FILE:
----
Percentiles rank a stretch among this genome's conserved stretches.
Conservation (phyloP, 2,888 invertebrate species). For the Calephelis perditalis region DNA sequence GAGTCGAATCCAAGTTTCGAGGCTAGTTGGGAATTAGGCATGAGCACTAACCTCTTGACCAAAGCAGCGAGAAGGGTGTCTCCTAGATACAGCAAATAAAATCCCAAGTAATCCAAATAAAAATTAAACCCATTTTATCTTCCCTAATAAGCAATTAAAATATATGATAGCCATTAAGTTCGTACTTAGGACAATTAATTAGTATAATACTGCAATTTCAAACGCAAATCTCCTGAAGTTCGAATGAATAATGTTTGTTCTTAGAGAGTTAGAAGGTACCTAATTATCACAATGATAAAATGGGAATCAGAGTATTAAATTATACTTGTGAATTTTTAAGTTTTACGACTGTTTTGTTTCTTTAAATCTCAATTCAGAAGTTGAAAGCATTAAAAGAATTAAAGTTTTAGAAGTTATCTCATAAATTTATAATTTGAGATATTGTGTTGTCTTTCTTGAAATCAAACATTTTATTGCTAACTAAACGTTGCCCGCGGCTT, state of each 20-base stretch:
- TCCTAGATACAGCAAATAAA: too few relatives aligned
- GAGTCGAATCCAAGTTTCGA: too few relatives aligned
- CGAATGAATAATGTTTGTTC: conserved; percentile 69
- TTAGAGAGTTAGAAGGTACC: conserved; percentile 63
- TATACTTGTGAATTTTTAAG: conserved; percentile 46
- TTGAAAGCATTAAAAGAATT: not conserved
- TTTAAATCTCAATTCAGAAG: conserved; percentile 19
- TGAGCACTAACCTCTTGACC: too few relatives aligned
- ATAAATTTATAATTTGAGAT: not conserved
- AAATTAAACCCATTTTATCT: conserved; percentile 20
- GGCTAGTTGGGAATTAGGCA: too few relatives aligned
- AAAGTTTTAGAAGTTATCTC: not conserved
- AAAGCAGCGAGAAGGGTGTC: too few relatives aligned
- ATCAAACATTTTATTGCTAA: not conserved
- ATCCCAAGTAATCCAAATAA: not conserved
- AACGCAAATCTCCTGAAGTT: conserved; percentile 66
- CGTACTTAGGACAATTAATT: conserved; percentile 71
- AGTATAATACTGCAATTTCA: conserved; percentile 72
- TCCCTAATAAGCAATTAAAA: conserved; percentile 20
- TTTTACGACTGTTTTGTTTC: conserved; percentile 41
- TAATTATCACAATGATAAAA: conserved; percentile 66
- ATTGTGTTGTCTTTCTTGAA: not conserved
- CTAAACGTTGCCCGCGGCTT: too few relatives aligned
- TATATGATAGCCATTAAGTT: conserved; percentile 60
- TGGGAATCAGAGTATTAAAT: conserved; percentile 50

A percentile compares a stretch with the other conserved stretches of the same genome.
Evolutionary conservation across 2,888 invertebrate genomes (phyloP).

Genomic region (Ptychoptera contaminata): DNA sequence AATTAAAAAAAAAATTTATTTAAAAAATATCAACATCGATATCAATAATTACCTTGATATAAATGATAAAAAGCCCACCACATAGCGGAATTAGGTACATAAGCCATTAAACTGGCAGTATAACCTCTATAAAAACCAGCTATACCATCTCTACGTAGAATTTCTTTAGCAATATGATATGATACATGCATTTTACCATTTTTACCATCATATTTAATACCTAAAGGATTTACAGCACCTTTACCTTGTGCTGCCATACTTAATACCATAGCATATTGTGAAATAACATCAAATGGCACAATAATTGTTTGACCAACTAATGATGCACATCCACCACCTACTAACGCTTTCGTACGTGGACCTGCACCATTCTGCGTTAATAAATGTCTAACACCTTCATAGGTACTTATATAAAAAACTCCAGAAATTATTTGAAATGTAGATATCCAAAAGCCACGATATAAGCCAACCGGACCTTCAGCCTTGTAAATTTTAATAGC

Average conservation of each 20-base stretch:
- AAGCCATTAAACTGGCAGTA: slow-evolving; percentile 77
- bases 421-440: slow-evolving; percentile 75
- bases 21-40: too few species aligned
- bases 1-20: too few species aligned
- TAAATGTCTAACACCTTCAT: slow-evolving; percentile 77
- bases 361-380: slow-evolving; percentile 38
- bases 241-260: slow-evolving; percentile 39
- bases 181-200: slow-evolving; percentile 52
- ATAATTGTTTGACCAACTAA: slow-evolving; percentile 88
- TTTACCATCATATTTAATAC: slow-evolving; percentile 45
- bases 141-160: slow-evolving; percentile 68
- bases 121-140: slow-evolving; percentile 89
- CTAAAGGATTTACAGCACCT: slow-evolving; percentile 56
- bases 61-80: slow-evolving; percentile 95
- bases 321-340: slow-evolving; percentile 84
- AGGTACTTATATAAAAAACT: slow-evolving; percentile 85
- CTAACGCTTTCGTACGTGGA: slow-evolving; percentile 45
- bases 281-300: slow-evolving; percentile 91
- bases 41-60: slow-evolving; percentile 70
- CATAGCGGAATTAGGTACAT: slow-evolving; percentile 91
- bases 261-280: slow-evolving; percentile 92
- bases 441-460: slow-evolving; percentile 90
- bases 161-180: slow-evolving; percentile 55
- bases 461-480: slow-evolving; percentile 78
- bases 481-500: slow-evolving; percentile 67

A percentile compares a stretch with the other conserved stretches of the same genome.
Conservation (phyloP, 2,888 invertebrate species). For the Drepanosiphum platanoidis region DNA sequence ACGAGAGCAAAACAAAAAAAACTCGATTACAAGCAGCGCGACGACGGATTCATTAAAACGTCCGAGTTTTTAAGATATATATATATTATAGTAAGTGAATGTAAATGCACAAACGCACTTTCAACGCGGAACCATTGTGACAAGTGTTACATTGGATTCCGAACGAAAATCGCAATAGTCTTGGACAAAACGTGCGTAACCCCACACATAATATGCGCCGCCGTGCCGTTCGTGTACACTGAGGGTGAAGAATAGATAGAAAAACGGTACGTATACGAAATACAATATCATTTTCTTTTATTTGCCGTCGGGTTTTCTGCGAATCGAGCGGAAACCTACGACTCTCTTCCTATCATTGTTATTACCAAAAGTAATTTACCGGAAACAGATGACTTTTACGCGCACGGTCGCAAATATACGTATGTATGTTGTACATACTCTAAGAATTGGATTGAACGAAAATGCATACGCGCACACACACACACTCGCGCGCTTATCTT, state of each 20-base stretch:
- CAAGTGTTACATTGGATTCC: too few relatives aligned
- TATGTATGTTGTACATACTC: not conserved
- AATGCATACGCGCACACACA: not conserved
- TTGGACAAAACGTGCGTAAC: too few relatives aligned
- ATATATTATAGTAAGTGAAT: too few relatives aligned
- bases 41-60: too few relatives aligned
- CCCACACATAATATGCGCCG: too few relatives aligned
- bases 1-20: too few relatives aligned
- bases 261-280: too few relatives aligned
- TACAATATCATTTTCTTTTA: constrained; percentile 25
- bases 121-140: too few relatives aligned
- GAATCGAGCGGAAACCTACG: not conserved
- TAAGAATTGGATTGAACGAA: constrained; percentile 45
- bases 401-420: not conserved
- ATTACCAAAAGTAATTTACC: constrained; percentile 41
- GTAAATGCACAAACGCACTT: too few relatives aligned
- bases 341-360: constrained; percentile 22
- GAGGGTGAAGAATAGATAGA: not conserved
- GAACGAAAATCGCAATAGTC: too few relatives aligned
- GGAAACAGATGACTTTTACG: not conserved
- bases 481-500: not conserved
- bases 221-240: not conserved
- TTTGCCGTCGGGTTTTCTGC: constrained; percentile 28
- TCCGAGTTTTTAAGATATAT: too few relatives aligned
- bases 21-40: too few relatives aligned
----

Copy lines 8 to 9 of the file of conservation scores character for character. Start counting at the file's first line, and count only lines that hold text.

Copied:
- TTGAAAGCATTAAAAGAATT: not conserved
- TTTAAATCTCAATTCAGAAG: conserved; percentile 19